Several months prior to December 8, 1981, the date of the hearing of the motion to suppress identification testimony, Ray Gibson appeared in associate circuit court of Platte County, Missouri, for a preliminary hearing, being informed that it was for appellant, he was then present and attired in a prisoner jump suit which Gibson recognized as the kind worn by prisoners. Appellant was in shackles and handcuffs throughout the hearing, and he was the only accused in the courtroom. Gibson then made an in-court identification of appellant, and the motion to suppress it was denied. An objection was also made to the identification at trial on the same basis as was the pre-trial motion to suppress, and it was overruled, and Gibson again made an in-court identification of appellant.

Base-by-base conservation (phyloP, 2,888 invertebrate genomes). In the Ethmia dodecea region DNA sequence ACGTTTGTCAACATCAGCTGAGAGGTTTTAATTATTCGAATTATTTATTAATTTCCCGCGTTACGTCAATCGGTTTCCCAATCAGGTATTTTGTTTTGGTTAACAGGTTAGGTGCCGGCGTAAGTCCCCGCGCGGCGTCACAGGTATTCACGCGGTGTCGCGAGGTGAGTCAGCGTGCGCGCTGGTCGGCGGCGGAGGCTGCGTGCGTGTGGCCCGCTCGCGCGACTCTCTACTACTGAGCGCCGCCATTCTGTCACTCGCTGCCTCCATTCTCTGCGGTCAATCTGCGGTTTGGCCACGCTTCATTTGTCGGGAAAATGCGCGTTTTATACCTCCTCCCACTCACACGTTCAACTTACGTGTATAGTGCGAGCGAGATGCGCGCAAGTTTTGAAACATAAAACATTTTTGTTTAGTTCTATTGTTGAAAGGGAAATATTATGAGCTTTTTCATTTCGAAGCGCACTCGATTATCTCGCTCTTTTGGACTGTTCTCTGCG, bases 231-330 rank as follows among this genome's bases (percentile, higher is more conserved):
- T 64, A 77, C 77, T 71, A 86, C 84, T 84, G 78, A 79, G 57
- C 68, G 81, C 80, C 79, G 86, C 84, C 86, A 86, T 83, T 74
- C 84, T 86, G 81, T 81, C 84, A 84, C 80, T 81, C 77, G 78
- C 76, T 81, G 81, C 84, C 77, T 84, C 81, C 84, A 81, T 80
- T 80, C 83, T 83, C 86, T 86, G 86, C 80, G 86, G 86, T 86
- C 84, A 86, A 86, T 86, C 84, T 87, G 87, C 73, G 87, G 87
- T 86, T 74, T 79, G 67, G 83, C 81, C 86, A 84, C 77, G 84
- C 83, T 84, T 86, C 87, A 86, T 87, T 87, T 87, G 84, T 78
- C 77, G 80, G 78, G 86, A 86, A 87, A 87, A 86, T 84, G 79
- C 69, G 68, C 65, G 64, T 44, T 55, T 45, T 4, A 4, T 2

Joan Gibson first saw the younger of the two men in the family room of the home, where she was with him and conversed with him about two minutes. She then went to the kitchen where the older man pointed a gun at her, and she looked at the younger man and the gun he had pointed at her. She looked at him for a short time, something like a few seconds. She was then ordered to the floor and her eyes were taped shut, remaining taped during the whole time of the rest of the events. Joan had never viewed a line-up or a photographic array. She was aware that her husband had made payment to an informant, that he had gone to Indiana, and he told her that he had made an identification by name. She had viewed the drawing that her husband had made. She was asked, "Q. (By Mr. Hassler) At the preliminary hearing, did you make your identification based on what was happening in the courtroom, or what happened at your home on the 23rd of March? A. What had happened at my home. I saw the young man. I looked right at him. And when my husband did the sketch, and he held it up, he said, 'what do you think about this?' and I couldn't believe it, because it was perfect." At the trial, Joan Gibson testified further concerning her preliminary hearing identification: "Q. And it was a one on one type identification, is that --- A. Well, over and above -- while I was waiting in the area, not in the courtroom, I was in a position where I watched people come off that elevator all the time, and when those doors opened, I saw him, so I saw him then, before he actually -- I actually identified him in the courtroom. Q. But, you know that Jon Taylor was to be present at that hearing. A. Yes. Q. And you knew before that hearing that your husband had made an identification of Jon Marc Taylor. A. Yes."